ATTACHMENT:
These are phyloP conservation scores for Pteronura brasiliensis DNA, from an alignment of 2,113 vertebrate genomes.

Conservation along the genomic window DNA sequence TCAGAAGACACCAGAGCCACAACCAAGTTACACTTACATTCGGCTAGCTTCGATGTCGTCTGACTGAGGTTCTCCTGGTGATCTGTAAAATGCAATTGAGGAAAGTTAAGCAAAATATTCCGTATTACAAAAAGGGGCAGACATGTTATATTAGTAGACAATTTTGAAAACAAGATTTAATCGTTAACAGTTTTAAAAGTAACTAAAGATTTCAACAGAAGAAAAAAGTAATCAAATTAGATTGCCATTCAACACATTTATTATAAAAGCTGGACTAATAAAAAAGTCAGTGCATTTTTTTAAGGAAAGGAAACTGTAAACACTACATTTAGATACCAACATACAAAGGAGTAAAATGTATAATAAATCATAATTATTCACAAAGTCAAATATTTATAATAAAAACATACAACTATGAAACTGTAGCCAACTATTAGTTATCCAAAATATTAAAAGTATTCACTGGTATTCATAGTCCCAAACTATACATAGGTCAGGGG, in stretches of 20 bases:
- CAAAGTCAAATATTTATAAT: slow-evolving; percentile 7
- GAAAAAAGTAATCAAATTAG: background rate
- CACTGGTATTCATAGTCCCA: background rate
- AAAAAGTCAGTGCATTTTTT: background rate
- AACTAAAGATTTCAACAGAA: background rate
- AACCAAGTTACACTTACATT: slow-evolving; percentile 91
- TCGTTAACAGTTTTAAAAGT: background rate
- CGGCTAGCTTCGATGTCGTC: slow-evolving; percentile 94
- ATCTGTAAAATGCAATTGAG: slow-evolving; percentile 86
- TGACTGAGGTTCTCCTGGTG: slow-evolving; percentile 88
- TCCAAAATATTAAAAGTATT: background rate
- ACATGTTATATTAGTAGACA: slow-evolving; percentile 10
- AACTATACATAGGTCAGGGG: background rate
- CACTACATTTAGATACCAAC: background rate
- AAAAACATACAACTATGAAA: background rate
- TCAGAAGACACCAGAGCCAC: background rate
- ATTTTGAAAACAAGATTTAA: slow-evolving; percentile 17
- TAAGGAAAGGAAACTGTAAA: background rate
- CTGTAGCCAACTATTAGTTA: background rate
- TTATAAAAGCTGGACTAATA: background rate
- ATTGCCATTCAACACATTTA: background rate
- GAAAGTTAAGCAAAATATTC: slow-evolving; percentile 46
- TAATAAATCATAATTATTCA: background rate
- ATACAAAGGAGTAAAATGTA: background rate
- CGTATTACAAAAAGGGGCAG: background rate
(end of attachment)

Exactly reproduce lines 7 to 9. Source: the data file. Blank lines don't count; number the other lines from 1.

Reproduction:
- AACTAAAGATTTCAACAGAA: background rate
- AACCAAGTTACACTTACATT: slow-evolving; percentile 91
- TCGTTAACAGTTTTAAAAGT: background rate